Palestinian refugees are, according to Badil Resource Center for Palestinian Residency and Refugee Rights, the world largest and longest standing refugee population. They continue to be denied their internationally recognized right to return to their places of origin, as well as their rights to restitution and compensation. As a mostly stateless refugee population, these Palestinians have been the most vulnerable to waves of secondary displacement, as evidenced in Jordan (1970), Lebanon (1982 and 2007), Kuwait (1990-1991), Libya (1994-1995), and US-occupied Iraq (2003-present). Israeli officials have consistently reassured Jewish-Israeli society that they will not permit the return of refugees, and have passed legislation to this effect. As such, even if refugees are discussed in the coming days, it will be to test the price at which Palestinian negotiators will be willing to publicly disavow the rights of over six million Palestinians.
Palestinians in Jerusalem–who have a distinct status under Israeli law as non-citizens benefiting from increased mobility and certain social services–have also faced ongoing home demolition, eviction and revocation of residency rights. The Israeli municipality of Jerusalem has publicly stated that no more than 27 percent of the city’s population should be “non-Jewish” (the favored Israeli phraseology for “Palestinian”), and Jewish settler groups have actively sought the support of the Israeli court system and police to evict Palestinian families and replace them with Jews. Israeli officials insist Jerusalem is the undivided and eternal capital of Israel and is not up for negotiation. Even if Palestinian negotiators attempt to make demands on behalf of Palestinian Jerusalemites, they will undoubtedly be met with deaf ears.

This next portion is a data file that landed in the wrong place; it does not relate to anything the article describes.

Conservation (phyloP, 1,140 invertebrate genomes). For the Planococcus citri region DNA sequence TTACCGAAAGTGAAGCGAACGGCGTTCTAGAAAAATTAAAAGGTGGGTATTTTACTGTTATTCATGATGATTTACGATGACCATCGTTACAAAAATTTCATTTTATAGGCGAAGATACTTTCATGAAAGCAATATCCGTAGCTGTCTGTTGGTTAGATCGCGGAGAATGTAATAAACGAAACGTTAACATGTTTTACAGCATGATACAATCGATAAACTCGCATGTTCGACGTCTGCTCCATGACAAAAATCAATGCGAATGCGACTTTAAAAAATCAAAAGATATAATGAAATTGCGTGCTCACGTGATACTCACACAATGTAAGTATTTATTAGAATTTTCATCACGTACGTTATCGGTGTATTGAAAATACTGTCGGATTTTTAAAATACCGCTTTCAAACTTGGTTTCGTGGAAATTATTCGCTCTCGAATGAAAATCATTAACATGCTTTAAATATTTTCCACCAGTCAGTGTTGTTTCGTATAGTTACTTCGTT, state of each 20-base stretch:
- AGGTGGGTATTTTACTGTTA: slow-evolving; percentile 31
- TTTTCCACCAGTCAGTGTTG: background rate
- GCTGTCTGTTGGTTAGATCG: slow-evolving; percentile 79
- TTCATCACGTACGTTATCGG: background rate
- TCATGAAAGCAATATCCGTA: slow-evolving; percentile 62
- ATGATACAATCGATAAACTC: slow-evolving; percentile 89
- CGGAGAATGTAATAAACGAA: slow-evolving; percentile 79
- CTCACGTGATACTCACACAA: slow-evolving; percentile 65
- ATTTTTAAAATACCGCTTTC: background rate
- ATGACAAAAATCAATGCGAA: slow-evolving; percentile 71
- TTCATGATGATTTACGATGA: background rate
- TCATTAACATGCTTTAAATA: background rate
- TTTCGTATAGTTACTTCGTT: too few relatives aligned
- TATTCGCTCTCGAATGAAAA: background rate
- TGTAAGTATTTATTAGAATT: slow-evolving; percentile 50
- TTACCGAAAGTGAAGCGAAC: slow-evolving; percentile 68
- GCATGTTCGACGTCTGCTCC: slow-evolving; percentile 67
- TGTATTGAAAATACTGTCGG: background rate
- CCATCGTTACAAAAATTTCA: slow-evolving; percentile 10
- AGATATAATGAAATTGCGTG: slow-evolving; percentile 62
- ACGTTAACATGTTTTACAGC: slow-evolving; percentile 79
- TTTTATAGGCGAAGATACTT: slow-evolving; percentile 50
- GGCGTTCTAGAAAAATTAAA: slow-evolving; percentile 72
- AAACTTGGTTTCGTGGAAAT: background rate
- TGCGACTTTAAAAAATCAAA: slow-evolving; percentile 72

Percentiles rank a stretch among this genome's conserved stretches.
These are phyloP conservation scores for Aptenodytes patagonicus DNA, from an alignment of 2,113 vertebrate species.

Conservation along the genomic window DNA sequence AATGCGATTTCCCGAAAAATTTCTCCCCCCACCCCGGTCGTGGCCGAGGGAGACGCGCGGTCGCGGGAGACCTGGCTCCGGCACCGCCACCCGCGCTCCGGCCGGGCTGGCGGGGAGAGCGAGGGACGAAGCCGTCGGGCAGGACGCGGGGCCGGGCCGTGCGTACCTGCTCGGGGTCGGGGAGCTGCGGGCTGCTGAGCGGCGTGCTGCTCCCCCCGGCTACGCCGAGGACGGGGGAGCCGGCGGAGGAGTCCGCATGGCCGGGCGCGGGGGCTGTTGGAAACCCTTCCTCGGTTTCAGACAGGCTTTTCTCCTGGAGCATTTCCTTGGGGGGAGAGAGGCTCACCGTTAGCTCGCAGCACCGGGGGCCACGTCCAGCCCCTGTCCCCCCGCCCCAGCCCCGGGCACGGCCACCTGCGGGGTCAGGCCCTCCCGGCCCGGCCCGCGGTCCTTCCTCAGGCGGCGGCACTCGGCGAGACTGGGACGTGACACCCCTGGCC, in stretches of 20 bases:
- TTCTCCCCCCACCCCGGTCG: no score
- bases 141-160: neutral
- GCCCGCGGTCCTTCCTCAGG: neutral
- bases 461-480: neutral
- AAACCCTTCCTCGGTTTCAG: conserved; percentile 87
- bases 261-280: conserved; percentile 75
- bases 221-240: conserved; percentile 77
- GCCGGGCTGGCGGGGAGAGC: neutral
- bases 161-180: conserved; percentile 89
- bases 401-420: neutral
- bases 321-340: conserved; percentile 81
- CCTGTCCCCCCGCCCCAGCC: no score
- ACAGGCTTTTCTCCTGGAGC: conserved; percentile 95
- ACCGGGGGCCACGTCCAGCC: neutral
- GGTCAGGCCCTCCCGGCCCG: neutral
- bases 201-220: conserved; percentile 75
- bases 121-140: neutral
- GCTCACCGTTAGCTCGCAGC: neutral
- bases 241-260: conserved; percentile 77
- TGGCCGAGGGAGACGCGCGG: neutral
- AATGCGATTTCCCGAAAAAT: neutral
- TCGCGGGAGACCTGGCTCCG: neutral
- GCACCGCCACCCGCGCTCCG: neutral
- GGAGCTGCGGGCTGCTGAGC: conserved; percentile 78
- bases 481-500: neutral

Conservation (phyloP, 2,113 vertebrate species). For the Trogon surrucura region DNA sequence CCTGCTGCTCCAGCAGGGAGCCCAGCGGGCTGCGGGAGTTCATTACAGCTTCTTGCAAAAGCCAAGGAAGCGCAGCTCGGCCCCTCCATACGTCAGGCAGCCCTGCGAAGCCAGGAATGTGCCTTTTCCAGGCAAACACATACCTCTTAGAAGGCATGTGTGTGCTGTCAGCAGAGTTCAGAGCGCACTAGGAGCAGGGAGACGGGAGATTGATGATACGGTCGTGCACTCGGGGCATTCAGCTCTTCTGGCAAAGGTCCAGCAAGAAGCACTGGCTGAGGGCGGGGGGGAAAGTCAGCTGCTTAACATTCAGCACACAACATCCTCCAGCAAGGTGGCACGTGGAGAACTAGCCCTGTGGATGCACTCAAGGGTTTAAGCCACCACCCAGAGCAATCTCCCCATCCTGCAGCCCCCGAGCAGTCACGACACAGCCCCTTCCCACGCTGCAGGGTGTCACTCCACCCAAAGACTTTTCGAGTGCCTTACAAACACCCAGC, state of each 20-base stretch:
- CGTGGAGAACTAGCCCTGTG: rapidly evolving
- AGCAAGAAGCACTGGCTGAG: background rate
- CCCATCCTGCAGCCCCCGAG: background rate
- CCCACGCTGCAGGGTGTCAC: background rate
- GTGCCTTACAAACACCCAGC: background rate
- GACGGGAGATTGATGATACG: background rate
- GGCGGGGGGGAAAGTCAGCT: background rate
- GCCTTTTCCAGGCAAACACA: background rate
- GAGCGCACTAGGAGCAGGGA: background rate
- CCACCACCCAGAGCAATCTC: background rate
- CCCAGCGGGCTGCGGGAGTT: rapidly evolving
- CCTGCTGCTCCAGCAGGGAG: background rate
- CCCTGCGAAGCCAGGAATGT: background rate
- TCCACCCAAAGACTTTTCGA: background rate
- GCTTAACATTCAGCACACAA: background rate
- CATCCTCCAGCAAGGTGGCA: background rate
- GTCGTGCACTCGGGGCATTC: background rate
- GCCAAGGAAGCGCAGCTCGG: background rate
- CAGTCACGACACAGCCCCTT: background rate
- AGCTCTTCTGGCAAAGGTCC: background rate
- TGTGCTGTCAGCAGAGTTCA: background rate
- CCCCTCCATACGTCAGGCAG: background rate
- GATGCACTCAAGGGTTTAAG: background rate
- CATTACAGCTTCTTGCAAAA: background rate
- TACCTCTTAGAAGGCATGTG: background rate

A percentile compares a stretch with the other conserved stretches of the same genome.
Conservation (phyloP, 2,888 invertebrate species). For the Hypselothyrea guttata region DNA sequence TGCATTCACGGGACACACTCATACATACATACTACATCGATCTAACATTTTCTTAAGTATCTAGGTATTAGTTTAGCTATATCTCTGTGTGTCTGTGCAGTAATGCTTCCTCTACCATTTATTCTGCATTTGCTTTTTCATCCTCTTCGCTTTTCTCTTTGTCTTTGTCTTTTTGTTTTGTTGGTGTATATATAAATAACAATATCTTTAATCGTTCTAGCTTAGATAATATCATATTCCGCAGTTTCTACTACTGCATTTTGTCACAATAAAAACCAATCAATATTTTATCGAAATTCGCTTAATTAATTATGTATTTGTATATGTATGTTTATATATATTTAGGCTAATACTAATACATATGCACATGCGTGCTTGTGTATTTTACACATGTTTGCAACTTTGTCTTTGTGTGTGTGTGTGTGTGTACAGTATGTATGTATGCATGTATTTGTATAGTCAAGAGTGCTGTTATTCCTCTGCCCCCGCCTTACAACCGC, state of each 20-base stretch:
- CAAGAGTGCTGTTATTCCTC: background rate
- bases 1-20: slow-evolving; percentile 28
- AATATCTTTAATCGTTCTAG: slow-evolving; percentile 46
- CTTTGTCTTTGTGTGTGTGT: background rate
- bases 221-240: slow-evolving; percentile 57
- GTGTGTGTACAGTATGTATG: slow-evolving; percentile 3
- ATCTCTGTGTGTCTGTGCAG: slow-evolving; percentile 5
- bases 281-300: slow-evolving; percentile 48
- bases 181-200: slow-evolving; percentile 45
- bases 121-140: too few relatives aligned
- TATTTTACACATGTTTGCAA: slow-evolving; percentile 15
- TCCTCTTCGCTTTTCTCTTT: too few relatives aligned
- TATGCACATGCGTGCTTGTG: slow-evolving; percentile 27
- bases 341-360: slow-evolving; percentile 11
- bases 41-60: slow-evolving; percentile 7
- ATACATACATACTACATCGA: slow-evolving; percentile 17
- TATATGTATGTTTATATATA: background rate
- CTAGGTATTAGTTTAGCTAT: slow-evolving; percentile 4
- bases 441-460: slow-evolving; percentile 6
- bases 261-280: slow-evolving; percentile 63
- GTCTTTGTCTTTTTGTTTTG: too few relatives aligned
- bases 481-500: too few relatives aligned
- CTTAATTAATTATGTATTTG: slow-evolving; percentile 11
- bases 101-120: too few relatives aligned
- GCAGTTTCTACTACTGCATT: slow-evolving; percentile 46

The fate of the vast majority of Palestinians will not be up for discussion in the upcoming peace process. The talks only affect those living under the jurisdiction of the Fatah-dominated PA in the West Bank–a group who, since 1993, has seen half of its land seized for the benefit of Israel’s Jewish-only settlements, military bases, closed military areas, Israeli-only roads, and separation wall that criss-crosses through Palestinian territory. And with Palestinian negotiators threatening an early exit from the negotiations should Israel fail to commit to a settlement freeze, Palestinians in the West Bank may also have little to hope for.
Much like the Oslo talks, the scope of issues that are up for negotiation this time around is very narrowly defined. Considering that Palestinian rights under international law are not integral to the process, that the United States has made its allegiance to Israel clear time and again, that Israeli officials have benefited in the past from prolonging the peace process as they continue their colonization activities, and that Palestinian negotiators are at their weakest having lost control of the Gaza Strip and their popularity and legitimacy in the West Bank, why should anyone think this round of negotiations will be any different from past ones? How many nails need to be hammered into this coffin before Arab states accept that another strategy is needed if we are serious about implementing Palestinian rights and holding Israel accountable for its crimes?
Hazem Jamjoum is a Palestinian writer and member of the Global Palestine Right of Return Coalition. He is the editor of al-Majdal Quarterly Magazine.